I'm working on putting together a new strength training routine. I think I'm going to drop down to two days a week and cut what I'm doing in half, while going for more effective running-related exercises (I got a bunch of new ones from my PT, and she ramped up the difficulty on some of my others). Quality over quantity.

I've managed to bring down my average heart rate by 5-10 bpm on my tempo runs and 20 bpm on my long runs. The slower pace is still challenging, but I'm feeling the difference and I'm sure it'll pay off in May. The real test will be when we start doing hills in a couple weeks. I know what my heart rate normally hits when I start hill training, so I'm really interested to see where I'm at on that first day.

emoticon Food and weight: I seem to have found a good balance with food for now. My weight is still going down from week to week, which makes me very happy. It's tiny amounts (56.1 kg average this week compared to 56.2 average last week and 56.4 the week before), but I'm not gaining, despite the big increase in calories. This week was the first time I haven't spiked up after my Sunday long run and 2300 calorie day. I've held steady at 55.9 (about 123 pounds) for three days in a row.

Food's been kind of fun to work with. Most days, I'm eating around 1700 - 1800 calories (my spark range is 1700 - 2050 right now). I'm burning about 2500 a week with just my training runs, plus a couple hundred extra with my running 'commute' (basically, it's an extra 3k tacked on to the official run distance). The weekday calorie burn totals are going to stay pretty consistent, but the sunday totals are obviously going to increase as our long run mileage does, which makes Sunday (and Saturday) a bit of a challenge on the food front.

I ran into that last Sunday. I'd been planning to make apple flax pancakes as my post-run meal, but by the time I got home I was tired enough that dragging out all of the ingredients and bowls and griddle just wasn't going to happen (I love making pancakes from scratch, but it's not easy in a small kitchen). None of our quick and easy options were going to give me enough of a boost, and I had a surprise husband sitting on the couch when he was supposed to still be at work (they finished inventory early that day). So instead I asked Nick if I could buy him lunch and we walked over to a restaurant for a beef dip and a mountain of sweet potato fries. More often than not, Sunday ends up being our Farmer's market day, so we usually grab lunch there and it's the same thing - a heavier, guilt-free lunch made by someone else. It's one meal out per week on a day when I honestly struggle to make calorie dense meals for myself, so it works.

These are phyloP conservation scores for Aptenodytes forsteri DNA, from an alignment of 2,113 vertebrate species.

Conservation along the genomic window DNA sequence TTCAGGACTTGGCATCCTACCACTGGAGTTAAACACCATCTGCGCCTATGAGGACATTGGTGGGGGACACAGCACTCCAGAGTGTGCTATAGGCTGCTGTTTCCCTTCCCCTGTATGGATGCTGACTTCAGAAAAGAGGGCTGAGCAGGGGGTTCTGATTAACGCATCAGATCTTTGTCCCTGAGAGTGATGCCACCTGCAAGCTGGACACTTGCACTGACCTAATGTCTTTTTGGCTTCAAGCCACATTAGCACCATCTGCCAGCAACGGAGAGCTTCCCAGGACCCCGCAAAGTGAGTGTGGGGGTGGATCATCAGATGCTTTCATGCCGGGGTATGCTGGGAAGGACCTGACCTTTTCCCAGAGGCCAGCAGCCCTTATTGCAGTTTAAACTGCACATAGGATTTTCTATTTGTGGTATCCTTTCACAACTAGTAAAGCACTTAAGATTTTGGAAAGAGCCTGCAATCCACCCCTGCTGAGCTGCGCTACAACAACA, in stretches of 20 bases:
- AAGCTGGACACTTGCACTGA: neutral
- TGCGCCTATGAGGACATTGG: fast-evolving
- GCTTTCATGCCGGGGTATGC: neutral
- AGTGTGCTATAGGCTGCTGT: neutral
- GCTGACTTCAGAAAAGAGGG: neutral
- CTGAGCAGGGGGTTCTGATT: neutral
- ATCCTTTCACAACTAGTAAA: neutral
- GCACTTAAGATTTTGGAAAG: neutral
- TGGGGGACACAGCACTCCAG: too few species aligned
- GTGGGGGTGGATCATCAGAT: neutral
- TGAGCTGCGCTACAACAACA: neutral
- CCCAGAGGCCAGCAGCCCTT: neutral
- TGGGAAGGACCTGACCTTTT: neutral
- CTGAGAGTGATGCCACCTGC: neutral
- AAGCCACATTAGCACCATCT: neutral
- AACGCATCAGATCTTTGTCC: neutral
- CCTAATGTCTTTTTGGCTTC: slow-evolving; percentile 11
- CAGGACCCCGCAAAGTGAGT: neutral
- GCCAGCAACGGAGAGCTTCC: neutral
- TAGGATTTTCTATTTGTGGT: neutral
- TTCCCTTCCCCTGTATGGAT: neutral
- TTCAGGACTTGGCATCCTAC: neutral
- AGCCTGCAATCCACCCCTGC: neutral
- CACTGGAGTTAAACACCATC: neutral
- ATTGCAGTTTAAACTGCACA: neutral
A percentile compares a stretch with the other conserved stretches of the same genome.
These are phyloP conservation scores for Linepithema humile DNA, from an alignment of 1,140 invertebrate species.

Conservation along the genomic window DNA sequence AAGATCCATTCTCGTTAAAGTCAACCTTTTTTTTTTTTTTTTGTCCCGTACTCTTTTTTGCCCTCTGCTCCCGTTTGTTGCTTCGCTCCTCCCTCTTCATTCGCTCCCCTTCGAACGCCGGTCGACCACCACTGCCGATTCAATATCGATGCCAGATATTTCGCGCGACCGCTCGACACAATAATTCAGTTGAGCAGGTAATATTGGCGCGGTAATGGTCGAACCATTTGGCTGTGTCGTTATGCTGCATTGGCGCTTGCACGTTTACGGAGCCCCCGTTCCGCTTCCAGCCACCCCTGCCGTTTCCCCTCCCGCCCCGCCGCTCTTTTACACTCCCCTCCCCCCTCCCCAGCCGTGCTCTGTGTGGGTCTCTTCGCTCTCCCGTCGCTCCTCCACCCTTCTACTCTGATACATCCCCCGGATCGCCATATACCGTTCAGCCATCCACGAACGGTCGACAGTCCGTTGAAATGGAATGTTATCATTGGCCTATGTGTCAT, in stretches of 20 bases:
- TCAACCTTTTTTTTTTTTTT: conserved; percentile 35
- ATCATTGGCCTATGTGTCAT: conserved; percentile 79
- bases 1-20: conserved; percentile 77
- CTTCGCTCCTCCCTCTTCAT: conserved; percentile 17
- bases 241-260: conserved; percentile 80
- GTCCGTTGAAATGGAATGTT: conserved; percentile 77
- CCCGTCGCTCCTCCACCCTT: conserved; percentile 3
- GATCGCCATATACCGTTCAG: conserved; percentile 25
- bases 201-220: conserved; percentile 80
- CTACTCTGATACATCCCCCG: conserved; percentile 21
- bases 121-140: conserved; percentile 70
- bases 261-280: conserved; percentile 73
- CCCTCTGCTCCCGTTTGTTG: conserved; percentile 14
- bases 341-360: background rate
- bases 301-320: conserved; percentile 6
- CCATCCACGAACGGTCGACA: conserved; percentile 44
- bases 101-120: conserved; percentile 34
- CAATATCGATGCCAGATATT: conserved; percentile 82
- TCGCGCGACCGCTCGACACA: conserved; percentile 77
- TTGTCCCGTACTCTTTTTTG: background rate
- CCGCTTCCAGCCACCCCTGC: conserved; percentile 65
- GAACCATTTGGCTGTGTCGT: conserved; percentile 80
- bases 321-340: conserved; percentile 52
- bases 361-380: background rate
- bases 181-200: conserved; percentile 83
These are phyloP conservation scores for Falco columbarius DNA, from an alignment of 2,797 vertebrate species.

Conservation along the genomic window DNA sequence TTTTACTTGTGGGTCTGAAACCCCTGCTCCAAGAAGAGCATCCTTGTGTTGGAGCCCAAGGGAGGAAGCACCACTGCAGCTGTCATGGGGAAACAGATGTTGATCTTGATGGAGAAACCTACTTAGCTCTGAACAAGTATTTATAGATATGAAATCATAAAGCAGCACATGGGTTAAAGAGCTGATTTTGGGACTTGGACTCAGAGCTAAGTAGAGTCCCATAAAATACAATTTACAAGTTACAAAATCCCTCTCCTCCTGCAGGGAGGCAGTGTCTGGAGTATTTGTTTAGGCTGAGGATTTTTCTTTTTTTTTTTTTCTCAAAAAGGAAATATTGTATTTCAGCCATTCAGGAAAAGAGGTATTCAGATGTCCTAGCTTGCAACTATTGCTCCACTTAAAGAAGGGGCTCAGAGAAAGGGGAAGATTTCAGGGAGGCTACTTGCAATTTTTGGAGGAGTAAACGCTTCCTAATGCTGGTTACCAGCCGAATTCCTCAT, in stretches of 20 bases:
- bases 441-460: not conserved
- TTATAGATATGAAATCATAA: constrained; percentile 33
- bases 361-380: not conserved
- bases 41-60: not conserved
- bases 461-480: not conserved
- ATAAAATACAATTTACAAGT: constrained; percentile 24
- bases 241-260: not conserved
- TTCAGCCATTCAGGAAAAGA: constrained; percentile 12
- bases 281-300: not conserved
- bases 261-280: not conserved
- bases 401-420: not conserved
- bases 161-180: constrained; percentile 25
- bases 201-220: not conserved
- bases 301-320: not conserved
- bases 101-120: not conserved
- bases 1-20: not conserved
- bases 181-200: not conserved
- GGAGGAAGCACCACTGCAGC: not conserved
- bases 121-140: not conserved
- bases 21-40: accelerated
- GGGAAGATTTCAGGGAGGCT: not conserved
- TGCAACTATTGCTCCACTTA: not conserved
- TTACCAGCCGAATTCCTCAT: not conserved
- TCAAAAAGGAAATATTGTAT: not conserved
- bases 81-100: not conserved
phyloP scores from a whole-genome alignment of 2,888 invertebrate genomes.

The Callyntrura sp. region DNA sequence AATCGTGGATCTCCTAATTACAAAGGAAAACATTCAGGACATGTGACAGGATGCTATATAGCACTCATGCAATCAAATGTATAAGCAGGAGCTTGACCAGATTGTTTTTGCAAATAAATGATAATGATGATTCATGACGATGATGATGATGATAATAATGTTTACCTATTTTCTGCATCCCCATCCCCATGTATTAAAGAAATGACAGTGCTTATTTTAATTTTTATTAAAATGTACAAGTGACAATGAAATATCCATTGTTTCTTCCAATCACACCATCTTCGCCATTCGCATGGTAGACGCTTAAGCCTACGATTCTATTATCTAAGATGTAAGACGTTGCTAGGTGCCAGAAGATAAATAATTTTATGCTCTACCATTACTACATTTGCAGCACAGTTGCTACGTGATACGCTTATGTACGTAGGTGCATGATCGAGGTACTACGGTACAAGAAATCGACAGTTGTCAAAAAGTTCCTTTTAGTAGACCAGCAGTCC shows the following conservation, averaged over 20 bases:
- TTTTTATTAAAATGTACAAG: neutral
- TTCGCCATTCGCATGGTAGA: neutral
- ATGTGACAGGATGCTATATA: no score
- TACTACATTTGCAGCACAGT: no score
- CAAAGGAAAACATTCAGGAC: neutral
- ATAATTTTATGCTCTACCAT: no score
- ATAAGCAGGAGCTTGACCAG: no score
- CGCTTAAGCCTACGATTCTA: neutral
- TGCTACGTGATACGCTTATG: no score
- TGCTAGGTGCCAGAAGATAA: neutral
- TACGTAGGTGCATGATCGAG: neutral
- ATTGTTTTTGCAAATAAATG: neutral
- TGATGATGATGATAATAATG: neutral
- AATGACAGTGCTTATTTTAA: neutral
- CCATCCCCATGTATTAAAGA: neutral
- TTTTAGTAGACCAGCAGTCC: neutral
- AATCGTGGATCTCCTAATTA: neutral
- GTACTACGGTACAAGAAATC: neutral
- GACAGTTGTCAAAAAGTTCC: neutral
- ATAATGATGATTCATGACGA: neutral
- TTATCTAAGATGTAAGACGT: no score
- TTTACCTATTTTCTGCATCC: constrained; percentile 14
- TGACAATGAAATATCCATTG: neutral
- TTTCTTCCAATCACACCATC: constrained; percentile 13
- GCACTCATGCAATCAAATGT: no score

At the same time, I don't want to have to depend on dining out to feed myself. The pancakes would have been a great meal - I just need to make sure I have everything set up for myself so that it's low effort when I get back. I could go the smoothie route, but I find that about an hour after a long run, I want a proper meal. So, it's still a bit of a puzzle, but at least I seem to be getting the calorie amounts and the meal balance right (Sunday = oatmeal, run, gels, post-run mocha/chocolate milk, big lunch, healthy snack, normal dinner).

At least I won't have to worry about it next week, since we're finally going out for our Valentine's dinner, and I'm sure I'll eat back some calories there.
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  Member Comments About This Blog Post:

MOBYCARP 2/20/2013 9:08PM

    On the post-run food . . . I don't run as far as you do, but sometimes I need to just eat a banana when I get done so I'll have the oomph to fix something more complex after I stretch. Gives me a quick boost from the natural sugars, the potassium won't hurt, and I'm not terribly worried about the calories after a long run anyway.

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KOSMOS11 2/20/2013 4:12PM

    Good suggestion about freezing pancakes above. I also nuke them in the microwave to thaw/ heat up. And also you can make the batter beforehand (night before or morning that day), this alway works fine. Or make a larger batch of dry mix for your recipe and then just add milk, egg whatever.

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TRAVELGRRL 2/20/2013 3:16PM

    Wow, you really seem to have it all together! Great job. Good luck with the home buying, it's always exciting to get your first one. emoticon

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CARLINA 2/20/2013 2:59PM

    I just wanted to post and let you know that I really enjoy your blogs. You manage to be totally analytical, but entertaining to read at the same time!

One suggestion for the pancakes is to make a big batch in advance and freeze them. Then you just need to pop them in the toaster post run and they are *almost* as good as fresh.